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Amanda Wahl awarded a three-year NIH F31 Ruth L. Kirschstein Predoctoral Individual National Research Service Award

Monday, February 1, 2021

Congratulations to Amanda Wahl, graduate student in the CMPP program, laboratory of Dr. David Yule. Amanda was recently awarded a three-year NIH F31 Ruth L. Kirschstein Predoctoral Individual National Research Service Award entitled, "Elucidating the mechanisms of salivary gland dysfunction following gamma-irradiation utilizing an experimental and computational approach".

Project Summary:

Individuals diagnosed with head and neck cancer undergo radiation therapy as a standard treatment. However, in the process of using radiation therapy to shrink the tumor, the salivary glands are inadvertently and irreversibly damaged. This damage manifests as a loss of saliva secretion, occurs rapidly without marked cell death, and leads to deleterious effects, including loss of taste, oral infections, and xerostomia (dry mouth). The mechanism by which this early loss of function occurs, is currently unknown and presently there is little in the form of

treatment, with most options being palliative. Thus, there is a pressing need to expand our understanding of salivary gland physiology and the effects of g-irradiation on both the structure and function of the salivary gland. This proposal utilizes experimental techniques including confocal, Stimulated Emission Depletion (STED) and intravital microscopy. Each technique will be employed for use in a variety of assays to investigate the structural and functional consequences of acute g-irradiation on salivary glands. This in vitro and in vivo experimental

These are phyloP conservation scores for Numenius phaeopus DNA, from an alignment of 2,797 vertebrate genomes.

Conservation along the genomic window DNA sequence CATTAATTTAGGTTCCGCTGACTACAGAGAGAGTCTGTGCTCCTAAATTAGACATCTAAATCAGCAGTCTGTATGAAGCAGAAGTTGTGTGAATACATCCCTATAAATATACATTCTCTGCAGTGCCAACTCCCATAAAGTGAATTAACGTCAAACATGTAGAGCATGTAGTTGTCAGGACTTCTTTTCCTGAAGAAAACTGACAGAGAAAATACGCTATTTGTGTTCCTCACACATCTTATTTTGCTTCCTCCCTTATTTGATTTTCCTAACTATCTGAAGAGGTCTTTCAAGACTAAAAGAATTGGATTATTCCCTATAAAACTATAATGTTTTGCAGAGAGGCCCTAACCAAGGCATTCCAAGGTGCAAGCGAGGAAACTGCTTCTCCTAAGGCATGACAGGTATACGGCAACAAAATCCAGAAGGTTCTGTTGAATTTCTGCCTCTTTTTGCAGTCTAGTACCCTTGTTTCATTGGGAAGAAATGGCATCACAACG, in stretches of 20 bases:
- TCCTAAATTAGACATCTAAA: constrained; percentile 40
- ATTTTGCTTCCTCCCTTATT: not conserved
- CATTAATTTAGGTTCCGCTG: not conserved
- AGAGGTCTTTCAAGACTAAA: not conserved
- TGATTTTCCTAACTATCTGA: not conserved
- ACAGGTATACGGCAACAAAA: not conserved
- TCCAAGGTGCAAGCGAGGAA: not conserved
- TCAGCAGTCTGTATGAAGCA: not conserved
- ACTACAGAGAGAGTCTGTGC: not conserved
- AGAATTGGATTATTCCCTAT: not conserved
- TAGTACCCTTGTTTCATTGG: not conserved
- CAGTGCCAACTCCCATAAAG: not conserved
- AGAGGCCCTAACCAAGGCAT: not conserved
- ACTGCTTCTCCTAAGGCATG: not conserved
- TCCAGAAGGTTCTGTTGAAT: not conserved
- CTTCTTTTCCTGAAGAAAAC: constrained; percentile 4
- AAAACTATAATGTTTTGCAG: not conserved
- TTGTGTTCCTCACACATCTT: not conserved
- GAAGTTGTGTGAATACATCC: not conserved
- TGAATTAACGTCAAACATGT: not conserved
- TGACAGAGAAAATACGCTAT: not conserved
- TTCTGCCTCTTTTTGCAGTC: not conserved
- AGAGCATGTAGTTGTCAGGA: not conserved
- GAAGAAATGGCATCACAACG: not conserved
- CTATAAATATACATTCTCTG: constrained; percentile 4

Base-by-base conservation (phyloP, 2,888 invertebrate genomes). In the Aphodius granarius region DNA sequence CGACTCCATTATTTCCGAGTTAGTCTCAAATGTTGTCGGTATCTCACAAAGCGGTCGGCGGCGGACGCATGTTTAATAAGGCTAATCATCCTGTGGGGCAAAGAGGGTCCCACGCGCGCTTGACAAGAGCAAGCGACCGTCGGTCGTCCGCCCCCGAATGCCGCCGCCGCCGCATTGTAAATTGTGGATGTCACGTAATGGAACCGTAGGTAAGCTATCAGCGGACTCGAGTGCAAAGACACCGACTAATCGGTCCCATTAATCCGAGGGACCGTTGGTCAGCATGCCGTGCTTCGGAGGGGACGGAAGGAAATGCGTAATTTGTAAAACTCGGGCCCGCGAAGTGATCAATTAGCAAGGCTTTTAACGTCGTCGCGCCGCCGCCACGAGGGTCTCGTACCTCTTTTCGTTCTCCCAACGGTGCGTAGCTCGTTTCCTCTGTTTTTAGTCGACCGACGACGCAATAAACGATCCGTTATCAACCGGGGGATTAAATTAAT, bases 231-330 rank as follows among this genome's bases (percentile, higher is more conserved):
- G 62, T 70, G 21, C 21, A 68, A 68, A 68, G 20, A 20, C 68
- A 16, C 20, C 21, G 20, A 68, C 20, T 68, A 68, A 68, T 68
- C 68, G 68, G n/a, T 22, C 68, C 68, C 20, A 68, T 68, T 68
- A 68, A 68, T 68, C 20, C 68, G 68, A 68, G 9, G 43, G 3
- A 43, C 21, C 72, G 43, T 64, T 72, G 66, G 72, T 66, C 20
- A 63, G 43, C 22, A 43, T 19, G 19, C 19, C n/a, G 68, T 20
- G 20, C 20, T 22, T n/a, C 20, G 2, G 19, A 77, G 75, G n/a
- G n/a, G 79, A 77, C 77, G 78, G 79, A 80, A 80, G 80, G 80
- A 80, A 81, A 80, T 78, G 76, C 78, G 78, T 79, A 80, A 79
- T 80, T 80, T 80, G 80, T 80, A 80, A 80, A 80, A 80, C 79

approach will additionally be used in combination with computational modeling through a long-term collaboration to understand in detail the effect of g-irradiation on secretion. In an iterative manner, experimental data will be input to the computation model and subsequently used to make further predictions which will be experimentally tested- furthering our understanding of physiology and pathology of salivary glands. In these studies, this experimental-computational approach will be used to determine how alterations within the salivary gland impact

its function, leading to dry mouth, and an eventual permanent loss of glandular tissue and function. This proposal addresses three different mechanisms that may dictate this loss of function. These include an alteration in functioning of gap and tight junctions, calcium signaling, and mitochondrial bioenergetics. By examining each of these aspects, the experimental data can be integrated into the computational model. The great utility of this approach is that many iterations of computational experiments can be completed in parallel with these in vitro

and in vivo studies and used to suggest further experiments and make predictions. The dynamic utilization of this computational-experimental approach will facilitate understanding how an alteration in a component of the gland's secretory machinery following g-irradiation might alter saliva production. Ultimately, this approach is designed to forecast potential novel therapeutic approaches for treating g-irradiation induced salivary dysfunction.